When America needed a significant military response, especially after 9/11, Schwalm says the first line of security against terror was the warriors of counterinsurgency warfare, the U.S. Army Special Forces, i.e., the Green Berets. The author, a retired lieutenant colonel with the Green Berets who terms these Special Forces soldiers“supermen without equal in the world,” details their rigorous training to be “killing machines,”beginning with his own difficult passage through the qualification,, or Q, course, at Ft. Bragg, N.C.. Schwalm details the harsh, even brutal contests of physical endurance, will, and tactical resourcefulness of the grunts, driving some soldiers to quit or feign injury to get out of the training. Schwalm himself served as commander of Special Forces officer training, acknowledging the importance of battle-tested guerrilla troops ready for multiple combat deployments throughout the world, including Iraq and Afghanistan. Forged by experience and headline events from flashpoints around the world, Schwalm’s insider perspective on the training for unconventional warfare gives his book a fresh, authentic voice. Agent: James Hornfischer. (Nov.)
From the Publisher
"This is not just a memoir by a top soldier, leader, and scholarit is a fine tale of courage, compassion, and selflessness from one of our country's finest." Eric Greitens, author of The Heart and the Fist
bestselling author of Brothers Rivals Victors: Eisenhower, Patton, Bradley, and the Partnersh - Jonathan W. Jordan
"In The Guerilla Factory, Tony Schwalm offers a gripping insider's story of how America's elite warriors are made. From the terror of capture to the art of building an insurgent army, Schwalm's personal account takes you deep into the shadowy world of the Special Forces to reveal how Green Berets are picked, trained, and deployed in exotic places where the usual rules of warfare don't applywhere success is shrouded in secrecy and failure can mean death."
"[A] well written, eye-opening memoir . . . Rich with twists, anecdotes and insights into how officers are selceted and trained to lead small units of tough, highly trained fighters behind enemy lines. . . . [This] is first-rate reading."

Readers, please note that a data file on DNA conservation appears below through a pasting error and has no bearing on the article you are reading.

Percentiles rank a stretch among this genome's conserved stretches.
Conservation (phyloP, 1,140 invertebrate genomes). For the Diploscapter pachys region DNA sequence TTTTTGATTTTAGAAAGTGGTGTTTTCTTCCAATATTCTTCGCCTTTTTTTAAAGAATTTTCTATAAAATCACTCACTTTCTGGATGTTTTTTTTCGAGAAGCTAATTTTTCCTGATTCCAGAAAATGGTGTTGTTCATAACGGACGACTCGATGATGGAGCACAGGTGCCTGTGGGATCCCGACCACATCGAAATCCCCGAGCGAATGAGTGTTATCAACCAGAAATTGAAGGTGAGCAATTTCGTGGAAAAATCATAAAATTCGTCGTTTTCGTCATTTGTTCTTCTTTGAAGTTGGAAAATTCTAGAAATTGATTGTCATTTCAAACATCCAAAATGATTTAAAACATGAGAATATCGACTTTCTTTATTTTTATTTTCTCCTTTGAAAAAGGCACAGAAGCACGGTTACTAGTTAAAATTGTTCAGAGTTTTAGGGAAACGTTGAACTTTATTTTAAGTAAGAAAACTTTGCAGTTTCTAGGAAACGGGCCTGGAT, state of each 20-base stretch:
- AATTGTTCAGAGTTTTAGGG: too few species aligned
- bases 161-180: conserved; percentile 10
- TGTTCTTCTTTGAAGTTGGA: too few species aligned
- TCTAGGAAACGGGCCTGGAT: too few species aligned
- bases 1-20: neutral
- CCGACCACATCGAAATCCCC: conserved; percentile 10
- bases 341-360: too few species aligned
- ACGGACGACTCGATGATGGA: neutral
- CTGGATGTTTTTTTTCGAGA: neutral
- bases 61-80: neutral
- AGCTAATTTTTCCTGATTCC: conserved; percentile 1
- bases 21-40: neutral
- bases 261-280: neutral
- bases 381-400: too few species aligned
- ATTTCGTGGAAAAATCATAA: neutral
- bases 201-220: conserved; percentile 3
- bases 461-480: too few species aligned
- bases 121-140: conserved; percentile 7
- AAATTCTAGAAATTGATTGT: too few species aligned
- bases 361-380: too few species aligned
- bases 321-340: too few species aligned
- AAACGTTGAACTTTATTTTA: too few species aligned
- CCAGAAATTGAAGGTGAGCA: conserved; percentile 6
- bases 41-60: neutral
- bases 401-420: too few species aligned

bestselling author of Brothers Rivals Victors: Eisenhower, Patton, Bradley, and the Partnersh - Jonathan W.Jordan
"In The Guerilla Factory, Tony Schwalmoffers a gripping insider's story of how America's elite warriors are made. From the terror ofcapture to the art of building an insurgentarmy, Schwalm's personal accounttakes you deep into the shadowy world of the Special Forces to reveal how Green Berets are picked, trained, and deployed in exotic places where the usual rules of warfare don't applywhere success is shrouded in secrecy andfailure can mean death."
“Captivating . . . one of the more engaging books I have read in quite some time. . . . As entertaining as it is informative. The Guerrilla Factory is one of those select works that will appeal to a wide array of readers. . . . For those who simply enjoy a good war story, Tony Schwalm will demonstrate he has few peers.”
A retired U.S. Army Special Forces officer provides a behind-the-scenes look at the physical, psychological and emotional toll one pays to join the ranks of America's most elite fighting force. In his debut memoir, former Green Beret Schwalm minces no words recounting the near-tortuous training endured by America's Special Forces. The author begins by categorizing Special Forces soldiers into two types, the Supermans and the Daniel Boones: While "Superman goes, does, and leaves" the Daniel Boone variety of soldier "goes, does, and stays and stays and stays." The staying is the hard part, explains Schwalm, because it demands that trained killers learn to make nice with local citizens in foreign, dangerous terrain. It is a tightrope walk depending more on rhetoric and rapport than conventional weaponry, though for Special Forces soldiers like Schwalm, both brain and brawn have their place. The author's riveting account into the inner workings of elite training proves particularly interesting to military outsiders, who soon learn of icy swims in makeshift rafts, endless midnight runs and war games so realistic that the word "games" seems wholly inaccurate. After enduring POW training--which demanded Schwalm and his comrades be locked in hot boxes and deprived of all basic necessities--the exhausted soldier leaves the extreme training exercise having drawn a single conclusion: "I would rather be a pile of bleached bones shining in the sun than taken alive." Soon after, the student becomes the teacher; Schwalm was dispatched to Trinidad to train Trinidadian commandos in the ways of American warfare. Yet in the wilds of Trinidad, he was faced with a new and humbling challenge: learning to lead despite vast cultural differences. An eye-opening, unconventional war story in which the war itself resides in the training.